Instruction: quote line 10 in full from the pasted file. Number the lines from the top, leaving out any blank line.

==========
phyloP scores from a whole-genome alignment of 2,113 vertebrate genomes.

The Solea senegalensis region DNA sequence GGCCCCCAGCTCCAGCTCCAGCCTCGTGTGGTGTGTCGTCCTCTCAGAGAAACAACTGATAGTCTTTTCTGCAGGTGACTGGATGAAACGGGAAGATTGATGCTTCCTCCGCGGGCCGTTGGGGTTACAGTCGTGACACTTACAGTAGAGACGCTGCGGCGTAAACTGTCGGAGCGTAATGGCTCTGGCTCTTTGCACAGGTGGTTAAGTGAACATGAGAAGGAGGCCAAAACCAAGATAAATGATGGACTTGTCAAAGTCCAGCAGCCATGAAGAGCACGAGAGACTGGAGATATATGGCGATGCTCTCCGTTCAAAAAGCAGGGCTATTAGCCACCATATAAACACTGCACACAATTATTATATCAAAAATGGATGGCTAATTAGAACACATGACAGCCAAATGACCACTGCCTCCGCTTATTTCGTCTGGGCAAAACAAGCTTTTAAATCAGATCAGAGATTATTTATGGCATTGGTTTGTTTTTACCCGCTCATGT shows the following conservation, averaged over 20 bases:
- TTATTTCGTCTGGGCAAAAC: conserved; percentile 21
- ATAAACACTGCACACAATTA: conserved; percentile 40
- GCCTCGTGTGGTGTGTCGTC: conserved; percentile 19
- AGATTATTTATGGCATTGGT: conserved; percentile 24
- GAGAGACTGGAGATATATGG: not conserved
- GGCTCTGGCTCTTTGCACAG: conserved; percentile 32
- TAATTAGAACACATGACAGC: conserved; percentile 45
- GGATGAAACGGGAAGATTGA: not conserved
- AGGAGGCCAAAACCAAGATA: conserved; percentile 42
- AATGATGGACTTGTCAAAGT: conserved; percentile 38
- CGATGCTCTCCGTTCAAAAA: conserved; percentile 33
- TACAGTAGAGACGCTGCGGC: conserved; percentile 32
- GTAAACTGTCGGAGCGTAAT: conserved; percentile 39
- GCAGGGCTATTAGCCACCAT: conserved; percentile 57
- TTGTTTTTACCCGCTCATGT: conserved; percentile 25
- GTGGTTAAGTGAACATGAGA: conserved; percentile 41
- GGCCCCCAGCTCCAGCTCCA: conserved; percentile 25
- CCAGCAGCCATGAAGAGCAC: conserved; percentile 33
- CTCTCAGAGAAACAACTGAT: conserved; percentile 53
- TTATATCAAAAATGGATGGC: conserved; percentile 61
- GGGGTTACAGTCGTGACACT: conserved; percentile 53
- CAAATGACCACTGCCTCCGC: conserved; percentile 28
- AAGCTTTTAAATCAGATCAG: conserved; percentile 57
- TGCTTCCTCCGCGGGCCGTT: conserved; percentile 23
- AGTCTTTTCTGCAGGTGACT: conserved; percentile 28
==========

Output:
- GGATGAAACGGGAAGATTGA: not conserved